Ideas to Action:

Independent research for global prosperity

Publications

 

Cover of Policy Paper 146
June 12, 2019

Developing a More Inclusive US Trade Policy at Home and Abroad

US trade policy effectively discriminates against poorer countries. In addition, provisions in trade agreements that tilt the playing field in favor of business interests over those of American consumers and workers also often undermine development priorities in partner countries. American policymakers should rethink the substance and process of trade policy and negotiations to spread the benefits more broadly, at home and abroad.

Cover of Struggling with Scale: Ebola’s Lessons for the Next Pandemic
May 9, 2019

Struggling with Scale: Ebola’s Lessons for the Next Pandemic

The next global pandemic is a matter of when, not if. Preparing for this inevitability requires that policy­makers understand not just the science of limiting dis­ease transmission or engineering a drug, but also the practical challenges of expanding a response strategy to a regional or global level. Achieving success at such scales is largely an issue of operational, strategic, and policy choices—areas of pandemic preparedness that remain underexplored.

Cover of Struggling with Scale: Ebola’s Lessons for the Next Pandemic
May 9, 2019

Struggling with Scale: Ebola’s Lessons for the Next Pandemic (brief)

The next pandemic is a matter of when, not if. Preparing for this inevitability requires that policymakers understand not just the science of limiting disease transmission or engineering a drug, but also the practical challenges of expanding a response strategy to a regional or global level. Achieving success at such scales is largely an issue of operational, strategic, and policy choices—areas of pandemic preparedness that remain underexplored.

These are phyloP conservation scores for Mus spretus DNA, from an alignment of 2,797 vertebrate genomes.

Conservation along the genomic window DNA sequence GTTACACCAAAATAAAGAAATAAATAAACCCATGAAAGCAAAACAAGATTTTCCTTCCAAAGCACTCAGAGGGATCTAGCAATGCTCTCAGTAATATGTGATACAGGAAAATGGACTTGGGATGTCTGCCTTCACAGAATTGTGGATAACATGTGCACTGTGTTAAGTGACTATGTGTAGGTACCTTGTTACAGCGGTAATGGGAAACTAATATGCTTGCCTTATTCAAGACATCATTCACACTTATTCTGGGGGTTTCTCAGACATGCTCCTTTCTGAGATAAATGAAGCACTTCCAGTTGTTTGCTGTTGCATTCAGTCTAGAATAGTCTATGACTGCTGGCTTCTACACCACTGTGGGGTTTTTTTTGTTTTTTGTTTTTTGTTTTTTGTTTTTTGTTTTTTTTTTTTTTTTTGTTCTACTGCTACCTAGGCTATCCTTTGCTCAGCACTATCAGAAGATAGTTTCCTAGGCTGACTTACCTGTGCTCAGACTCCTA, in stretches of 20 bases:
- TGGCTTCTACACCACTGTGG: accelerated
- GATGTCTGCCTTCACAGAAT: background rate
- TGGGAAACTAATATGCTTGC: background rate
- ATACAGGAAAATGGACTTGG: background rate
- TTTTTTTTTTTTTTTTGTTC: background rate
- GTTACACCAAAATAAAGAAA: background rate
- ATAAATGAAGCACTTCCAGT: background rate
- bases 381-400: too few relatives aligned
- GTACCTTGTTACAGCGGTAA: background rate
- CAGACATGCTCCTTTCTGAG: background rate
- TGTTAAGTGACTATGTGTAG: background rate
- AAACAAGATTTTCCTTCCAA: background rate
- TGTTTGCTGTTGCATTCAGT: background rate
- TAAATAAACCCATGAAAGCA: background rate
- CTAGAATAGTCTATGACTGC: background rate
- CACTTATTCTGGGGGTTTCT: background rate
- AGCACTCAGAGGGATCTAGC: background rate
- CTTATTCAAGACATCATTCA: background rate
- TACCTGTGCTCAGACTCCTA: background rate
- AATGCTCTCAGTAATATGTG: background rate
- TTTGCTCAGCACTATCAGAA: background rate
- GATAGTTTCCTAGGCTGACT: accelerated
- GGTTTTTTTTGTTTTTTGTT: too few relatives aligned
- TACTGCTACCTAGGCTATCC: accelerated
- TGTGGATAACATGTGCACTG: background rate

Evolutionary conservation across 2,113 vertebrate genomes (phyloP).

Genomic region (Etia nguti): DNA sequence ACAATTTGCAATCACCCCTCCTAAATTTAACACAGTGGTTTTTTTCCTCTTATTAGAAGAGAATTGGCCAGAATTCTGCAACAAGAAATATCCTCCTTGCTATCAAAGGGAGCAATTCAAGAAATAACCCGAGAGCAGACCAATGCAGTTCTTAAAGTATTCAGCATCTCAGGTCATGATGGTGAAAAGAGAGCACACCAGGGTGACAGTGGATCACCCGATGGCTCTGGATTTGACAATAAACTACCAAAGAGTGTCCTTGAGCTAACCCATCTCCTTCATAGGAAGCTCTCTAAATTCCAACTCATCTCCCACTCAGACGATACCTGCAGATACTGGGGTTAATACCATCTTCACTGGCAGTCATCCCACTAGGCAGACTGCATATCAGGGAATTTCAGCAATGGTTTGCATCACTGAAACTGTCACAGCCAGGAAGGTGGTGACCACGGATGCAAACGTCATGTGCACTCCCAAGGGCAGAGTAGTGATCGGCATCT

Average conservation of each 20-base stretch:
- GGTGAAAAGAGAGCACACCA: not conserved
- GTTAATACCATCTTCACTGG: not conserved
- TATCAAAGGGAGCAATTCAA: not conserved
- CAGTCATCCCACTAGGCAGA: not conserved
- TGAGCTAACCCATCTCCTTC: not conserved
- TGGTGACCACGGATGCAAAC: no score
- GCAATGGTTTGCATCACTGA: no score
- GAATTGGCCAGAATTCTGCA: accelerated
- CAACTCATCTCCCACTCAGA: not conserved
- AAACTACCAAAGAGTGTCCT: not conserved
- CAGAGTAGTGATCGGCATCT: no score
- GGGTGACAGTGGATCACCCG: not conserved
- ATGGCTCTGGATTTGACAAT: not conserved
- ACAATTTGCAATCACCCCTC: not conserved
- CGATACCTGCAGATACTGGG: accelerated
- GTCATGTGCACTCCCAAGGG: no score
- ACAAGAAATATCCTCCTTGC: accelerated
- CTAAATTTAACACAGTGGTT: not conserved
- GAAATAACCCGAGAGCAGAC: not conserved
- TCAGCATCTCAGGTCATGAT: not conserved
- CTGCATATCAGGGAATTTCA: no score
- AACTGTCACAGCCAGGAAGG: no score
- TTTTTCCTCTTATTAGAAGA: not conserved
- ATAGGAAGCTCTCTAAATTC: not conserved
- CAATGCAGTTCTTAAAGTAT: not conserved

Humanitarian workers in the DRC load supplies out of a truck
April 19, 2019

The Dos and Don’ts of USG Humanitarian Reorganization

The proposed FY 2020 budget changes would be the most significant overhaul of USG humanitarian structures in decades. The proposal in its current form is unlikely to get much traction in Congress, where it is seen on both sides of the aisle as dramatically weakening US leadership on refugees. In light of other moves by the administration—like slashing refugee resettlement numbers and treating asylum seekers roughly—that is a legitimate and vital concern. There is ample reason to approach the proposal with caution, particularly the idea of stripping away the refugee bureau’s resources.